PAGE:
Making it to the 10-year mark is hard to do — and for most designers, the journey’s just begun. This year, a handful of houses have marked the milestone, including Alexander Wang, Nicholas Kirkwood, Roksana, Erdem and Gareth Pugh. They’ve done one-time events and collections, opened stores, staged special shows and presentations — and sometimes closed the door on old relationships.
Kirkwood, whose company is now majority-owned by LVMH Moët Hennessy Louis Vuitton, waved goodbye — amicably — to his cofounder and longtime chief executive officer Christopher Suarez, while Wang broke with Kering-owned Balenciaga after three years as creative director.
Wang, who sits atop a $100 million indie brand and has more than 25 stores worldwide, is said to be looking for investment. Until recently he was reported to be in negotiations with General Atlantic, the New York-based growth equity firm headed by William Ford.
While it might undoubtedly be a moment to celebrate, the decade anniversary is just one marker of success — and by no means a guarantee that a business will last another 10 years.
Indeed, many would argue the 10-year mark is where the real work begins: No longer considered “emerging talents” ripe for industry prizes and investment, designers are forced to strategize about how to sustain their businesses in the long-term, where to find future investment and figure out how — and whether they want to — compete with names like Prada, Giorgio Armani and Chanel.
“The first 10 years is just the start,” says Kirkwood, adding that the first and second decades are two very different stages for a brand. “The beginning is about defining your voice, and the next 10 years, as you become more established, is about expanding and perhaps even exploring other categories.”
The first 10 years is also about building sales momentum.
“It takes 10 years for brands to start passing the 10 million pounds [$15 million in sales] mark — and that is a very long time compared with other industries. Fashion is one of the most grueling, aggressive and fickle industries. There are far too many brands born every day, and the market is highly saturated,” says Eiesha Bharti Pasricha, the London-based strategic investor who has stakes in Roksanda and Jonathan Saunders. “It’s a long enough period to establish a fan base, traction and recall value with customers, but it’s too short a period for a brand to compare with the successful established names. When that [comparison] happens, it’s just not fair.”
Gesina Gudehus-Wittern, a consultant at Vivaldi Partners Group who has a background in luxury goods, said the 10-year threshold is mostly reflective of the stamina and strategic wiles of the designer.
“Some brands can make their mark quicker — they can be relevant in a heartbeat — and certainly no investor would look down upon a designer with a healthy business that was 15 years old, as long as that designer was capable of communicating his or her vision to potential investors,” she says.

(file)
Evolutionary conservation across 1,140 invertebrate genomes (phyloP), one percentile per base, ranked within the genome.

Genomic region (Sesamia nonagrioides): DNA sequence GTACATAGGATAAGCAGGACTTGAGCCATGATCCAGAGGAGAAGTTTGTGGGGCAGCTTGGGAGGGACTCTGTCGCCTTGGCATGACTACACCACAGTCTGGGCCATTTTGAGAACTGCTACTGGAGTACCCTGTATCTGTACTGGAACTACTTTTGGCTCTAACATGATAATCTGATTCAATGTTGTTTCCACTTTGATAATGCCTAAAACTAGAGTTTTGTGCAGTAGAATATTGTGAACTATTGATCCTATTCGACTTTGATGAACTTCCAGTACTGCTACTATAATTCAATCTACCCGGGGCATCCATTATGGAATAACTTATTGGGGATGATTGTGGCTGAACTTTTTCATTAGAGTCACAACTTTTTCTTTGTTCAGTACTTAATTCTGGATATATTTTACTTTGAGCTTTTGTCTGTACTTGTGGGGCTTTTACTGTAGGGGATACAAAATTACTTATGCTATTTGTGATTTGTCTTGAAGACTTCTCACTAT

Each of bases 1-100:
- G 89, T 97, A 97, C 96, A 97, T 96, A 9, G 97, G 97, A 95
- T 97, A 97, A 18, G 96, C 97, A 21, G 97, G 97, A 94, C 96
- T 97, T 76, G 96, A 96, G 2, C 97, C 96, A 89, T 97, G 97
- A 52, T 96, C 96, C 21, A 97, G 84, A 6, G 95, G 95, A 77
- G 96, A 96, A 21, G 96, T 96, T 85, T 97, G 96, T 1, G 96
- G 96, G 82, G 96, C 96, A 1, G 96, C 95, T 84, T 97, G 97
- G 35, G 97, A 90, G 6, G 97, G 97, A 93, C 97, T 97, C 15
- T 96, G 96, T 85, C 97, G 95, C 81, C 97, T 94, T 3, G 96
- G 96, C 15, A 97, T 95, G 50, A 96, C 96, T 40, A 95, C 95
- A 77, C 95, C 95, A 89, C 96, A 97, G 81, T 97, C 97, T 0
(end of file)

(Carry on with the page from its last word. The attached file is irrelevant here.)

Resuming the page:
Gudehus-Wittern adds that what many of this year’s fashion alumni have in common is that they’re brand builders and creative leaders, even if they have moved at different speeds.
Erdem Moralioglu, she says, was all about patience. Indeed, he was the last of his 10th anniversary peers to open a store, which is located just off Mount Street in London’s Mayfair, and his label remains independent.
Wang, on the other hand, expanded rapidly. His 25th store, his largest worldwide, opened in London over the summer. “All of those designers had the vision and the clarity to build a brand — rather than chase fads — and they were strategic about how to grow,” Gudehus-Wittern says. “They were clear about who their customer is, and how best to serve them. They didn’t have a lofty idea about clothing, but instead built something that an investor could put money behind. With an older generation of designers, being a brand builder and a creative leader might not have gone hand-in-hand. So many had great creativity, but not clarity of vision.”
In a climate that demands ever-bigger investment, speed to market and business savvy, some names found they were better suited to showroom presentations, one-on-one appointments or even a sabbatical while they reorganized their businesses.
Matthew Williamson, one of London’s stalwarts who’s been in the business for 18 years, has dropped off the calendar as he reorganizes his brand into an e-commerce play, with no more brick-and-mortar stores or wholesale clients.
Starting next season, the label will present its collections on a buy-now-wear-now basis that customers will be able to shop immediately.
Both Bharti Pasricha and Gudehus-Wittern say that 10 years is a turning point for another important reason: After a decade, designers absolutely have to push their businesses to the next level, adding new categories and stores and build out the brand.
With LVMH’s firepower, Kirkwood plans to add categories such as jewelry, minaudières, bags, sunglasses and leather goods. Even those labels that have yet to hit the 10-year mark are moving fast into new areas: Peter Pilotto is launching a full footwear collection; Christopher Kane is breaking into eyewear and Osman is doing men’s wear.
“Fashion is fast-moving and people lose interest quickly,” Gudehus-Wittern says. “Ten-year anniversaries tend to give brands the added confidence to extend and move into new categories. It’s a great opportunity — if you know how to leverage it.”
That is just what Roksanda Ilincic plans to do. The designer, who also offers a line of children’s wear, has more categories in the pipeline as well as more stores. She said her anniversary was really a time to reflect on how far she’d come.
“The pace of fashion is so fast, you hardly ever take the time to look back and really see the change. You’re always on to the next collection, the next show,” she says. “Now I’m already looking ahead at new opportunities I can explore, new categories I can add.”